“The Quick and the Dead" takes the premise of those old
Tough Man Contests and moves it to the old West, where the sadistic despot of a
small town holds a shoot-off every year. The rules are simple: The last man
alive wins a big cash prize. It's a movie that is intimately familiar with the
conventions of Westerns, especially those rules that state: (a) when a Kid
comes riding into town for a showdown with the big man, he is probably the
man's unacknowledged son, and (b) when a woman rides into town, also for a
showdown, she is probably seeking revenge for a terrible wrong in the past.
movie stars Gene Hackman as a man named Herod, who lives in a dark, Dickensian
house that looms at the end of Main Street.
by henchmen in long black leather coats, he collects a 50 percent tax on all
business in the town, shoots anyone who gets out of line and holds his bloody
competition once a year.
this contest, anyone can enter. The contestants are paired off, and at the
stroke of 12 on the town clock, they stand in the middle of the street and
shoot at each other. One must die in order for the other to win. Then it's on
to the next round (in this town it's "High Noon" over and over
again). The last man standing collects the prize money.
is always the last man standing. I figured that out because he's still alive.
His motives for holding this contest may seem obscure, but actually they are
pretty clear; he holds it because it provides a simplistic story structure for
the movie, giving it a long series of duels on Main Street as a substitute for
any form of genuine dramatic conflict.
think contestants would have to be pretty hard up to enter a contest where the
odds are about 10-to-1 in favor of their being killed. But there's no shortage
of entrants, including one guy who adds an ace to his deck every time he kills
someone, and another who cuts a scar into his arm after every kill. Also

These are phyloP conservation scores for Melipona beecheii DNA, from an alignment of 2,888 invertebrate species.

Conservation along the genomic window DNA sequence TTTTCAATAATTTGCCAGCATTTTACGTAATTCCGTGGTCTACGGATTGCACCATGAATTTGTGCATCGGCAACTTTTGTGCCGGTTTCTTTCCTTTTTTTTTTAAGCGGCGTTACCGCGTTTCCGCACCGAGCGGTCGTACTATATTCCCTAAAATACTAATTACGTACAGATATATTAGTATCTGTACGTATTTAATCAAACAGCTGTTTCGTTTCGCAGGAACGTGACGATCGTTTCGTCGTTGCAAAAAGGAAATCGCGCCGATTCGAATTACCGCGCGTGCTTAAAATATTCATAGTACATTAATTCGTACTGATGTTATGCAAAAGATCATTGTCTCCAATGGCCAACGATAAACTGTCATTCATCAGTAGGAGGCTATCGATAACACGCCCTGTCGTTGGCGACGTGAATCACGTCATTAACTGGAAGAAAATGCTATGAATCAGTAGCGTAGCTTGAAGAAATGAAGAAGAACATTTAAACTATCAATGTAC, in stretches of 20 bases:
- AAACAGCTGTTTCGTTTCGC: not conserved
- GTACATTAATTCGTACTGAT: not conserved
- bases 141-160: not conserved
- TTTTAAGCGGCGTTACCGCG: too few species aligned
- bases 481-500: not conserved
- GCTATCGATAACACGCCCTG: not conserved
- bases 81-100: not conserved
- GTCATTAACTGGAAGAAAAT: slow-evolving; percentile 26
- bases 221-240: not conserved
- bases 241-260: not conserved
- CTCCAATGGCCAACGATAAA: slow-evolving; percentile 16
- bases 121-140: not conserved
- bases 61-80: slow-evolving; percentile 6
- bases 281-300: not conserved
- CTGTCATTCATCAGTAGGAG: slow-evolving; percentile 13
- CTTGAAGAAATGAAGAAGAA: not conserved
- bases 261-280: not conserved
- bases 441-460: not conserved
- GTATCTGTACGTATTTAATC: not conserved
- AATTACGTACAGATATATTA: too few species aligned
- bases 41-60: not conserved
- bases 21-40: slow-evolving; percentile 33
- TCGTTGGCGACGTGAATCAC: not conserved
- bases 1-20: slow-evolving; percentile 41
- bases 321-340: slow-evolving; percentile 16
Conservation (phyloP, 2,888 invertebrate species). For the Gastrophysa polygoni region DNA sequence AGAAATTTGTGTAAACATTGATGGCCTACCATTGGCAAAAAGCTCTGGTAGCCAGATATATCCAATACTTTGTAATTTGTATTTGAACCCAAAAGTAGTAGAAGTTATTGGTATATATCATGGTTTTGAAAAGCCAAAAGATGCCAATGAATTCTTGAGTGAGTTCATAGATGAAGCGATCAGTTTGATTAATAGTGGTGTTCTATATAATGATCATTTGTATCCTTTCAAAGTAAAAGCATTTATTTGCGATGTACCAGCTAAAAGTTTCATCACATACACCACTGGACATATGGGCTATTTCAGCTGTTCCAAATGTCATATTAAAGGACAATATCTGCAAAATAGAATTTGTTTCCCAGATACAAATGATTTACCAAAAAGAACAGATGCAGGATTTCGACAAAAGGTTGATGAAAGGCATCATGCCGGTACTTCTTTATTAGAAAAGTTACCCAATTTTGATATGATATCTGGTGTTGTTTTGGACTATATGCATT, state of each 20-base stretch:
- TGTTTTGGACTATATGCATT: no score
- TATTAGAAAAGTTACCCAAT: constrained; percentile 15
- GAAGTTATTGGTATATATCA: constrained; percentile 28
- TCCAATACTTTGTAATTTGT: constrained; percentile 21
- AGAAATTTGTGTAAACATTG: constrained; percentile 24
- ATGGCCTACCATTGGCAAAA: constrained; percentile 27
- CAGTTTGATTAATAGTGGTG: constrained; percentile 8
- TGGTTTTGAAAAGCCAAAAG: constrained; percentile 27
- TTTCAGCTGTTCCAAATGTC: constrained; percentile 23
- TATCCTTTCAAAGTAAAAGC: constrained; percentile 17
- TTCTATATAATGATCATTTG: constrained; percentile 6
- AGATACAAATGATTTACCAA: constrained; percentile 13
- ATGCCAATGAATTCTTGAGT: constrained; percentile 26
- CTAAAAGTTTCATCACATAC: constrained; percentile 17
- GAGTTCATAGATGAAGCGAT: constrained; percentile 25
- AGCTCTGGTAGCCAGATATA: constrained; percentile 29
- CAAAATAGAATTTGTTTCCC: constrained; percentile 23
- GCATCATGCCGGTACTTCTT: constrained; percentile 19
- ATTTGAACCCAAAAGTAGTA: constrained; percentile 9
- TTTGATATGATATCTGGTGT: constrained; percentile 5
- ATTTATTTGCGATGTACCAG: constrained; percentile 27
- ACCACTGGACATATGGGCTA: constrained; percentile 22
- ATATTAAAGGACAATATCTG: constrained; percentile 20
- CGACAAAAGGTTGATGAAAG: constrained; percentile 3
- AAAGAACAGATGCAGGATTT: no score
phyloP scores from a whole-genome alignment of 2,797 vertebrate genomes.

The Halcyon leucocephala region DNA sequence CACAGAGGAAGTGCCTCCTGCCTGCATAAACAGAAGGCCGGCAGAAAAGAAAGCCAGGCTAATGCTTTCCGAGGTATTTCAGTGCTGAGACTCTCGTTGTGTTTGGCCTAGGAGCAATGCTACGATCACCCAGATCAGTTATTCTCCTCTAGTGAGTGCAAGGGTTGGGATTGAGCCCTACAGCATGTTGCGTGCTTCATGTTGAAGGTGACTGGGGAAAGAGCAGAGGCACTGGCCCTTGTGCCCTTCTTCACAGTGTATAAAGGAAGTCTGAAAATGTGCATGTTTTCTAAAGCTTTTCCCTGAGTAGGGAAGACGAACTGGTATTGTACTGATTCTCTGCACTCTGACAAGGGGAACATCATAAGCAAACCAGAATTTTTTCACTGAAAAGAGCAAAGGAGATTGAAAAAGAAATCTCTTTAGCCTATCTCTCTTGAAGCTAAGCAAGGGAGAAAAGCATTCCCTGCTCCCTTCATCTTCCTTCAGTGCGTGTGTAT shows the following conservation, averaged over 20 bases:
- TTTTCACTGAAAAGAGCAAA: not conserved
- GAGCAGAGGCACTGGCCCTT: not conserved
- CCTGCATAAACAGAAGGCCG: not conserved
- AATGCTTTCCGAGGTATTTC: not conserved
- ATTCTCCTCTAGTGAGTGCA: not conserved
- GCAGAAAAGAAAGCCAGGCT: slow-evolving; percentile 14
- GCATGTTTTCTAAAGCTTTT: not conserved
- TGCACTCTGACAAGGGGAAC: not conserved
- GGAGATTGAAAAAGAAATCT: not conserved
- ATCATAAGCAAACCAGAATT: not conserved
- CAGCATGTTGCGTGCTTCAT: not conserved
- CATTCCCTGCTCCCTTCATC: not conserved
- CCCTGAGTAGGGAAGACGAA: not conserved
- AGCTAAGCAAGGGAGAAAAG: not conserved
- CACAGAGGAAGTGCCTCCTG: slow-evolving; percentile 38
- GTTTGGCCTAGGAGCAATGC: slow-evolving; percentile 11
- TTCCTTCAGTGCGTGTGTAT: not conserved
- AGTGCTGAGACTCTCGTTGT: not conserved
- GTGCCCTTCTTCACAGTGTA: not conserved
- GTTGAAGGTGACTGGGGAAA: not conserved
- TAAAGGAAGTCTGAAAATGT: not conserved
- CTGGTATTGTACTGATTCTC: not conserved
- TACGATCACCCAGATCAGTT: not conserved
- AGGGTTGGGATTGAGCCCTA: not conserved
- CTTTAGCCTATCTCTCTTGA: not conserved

arriving are two strangers: the Kid (Leonardo DiCaprio) and Ellen (Sharon
Stone). The Kid is cocky and self-confident: "Damn, I'm fast!" he
says after polishing off one opponent, and later he asks idly, "Is it
possible to improve on perfection?" Ellen is a little harder to read. She
is a lone rider who puffs on a thin black cigar and makes a bartender regret it
when he assumes she's a hooker. She's sexy in leather pants and a trim outfit
(and later manages to find a ballroom gown in her saddlebags). She wants to
enter the contest. Hackman, who is attracted to her, doesn't want either Ellen
or the Kid to shoot it out, possibly because he suspects that the Kid is his
he denies it. But the Kid is adamant. "I'm his son," he declares,
"and if this is the only way he's gonna admit that, so be it." In
other words (I think), the theory is that if the Kid kills Hackman, by golly,
that'll make him admit it.
movie's story, as you have grasped, isn't much. But "The Quick and the
Dead" is not without its good points. The director is Sam Raimi (the
"Evil Dead" movies, "Darkman") and he displays once again
his zest for stylistic invention. Early in the movie, a character gets shot
through the hat brim, and the sun shines through the hole into the camera lens.
A nice touch, but Raimi tops it later in the film by showing the sun shining
through a bullet hole clean through a guy's body, and by a third shot in which
we look down Main Street through a large hole in a man's head.
cinematographer, Dante Spinotti ("The Last of the Mohicans") makes
the material look terrific. The lowering skies around the isolated town make it
look ripe for vengeance of biblical proportions, and there are quiet satirical
touches, as when a man stands in a saloon door and his shadow seems about 6
miles long. It also helps the visuals that it rains all the time in this town
(although when it doesn't, nothing is green).
must also be said that Hackman somehow survives the material.
am beginning to believe he is an actor who can say anything and make it work.
As preposterous as the plot was, there was never a line of Hackman dialogue
that didn't sound as if he believed it. The same can't be said, alas, for
Sharon Stone, who apparently believed that if she played her character as
silent, still, impassive and mysterious, we would find that interesting. More
swagger might have helped. Do you suppose she took the plot seriously?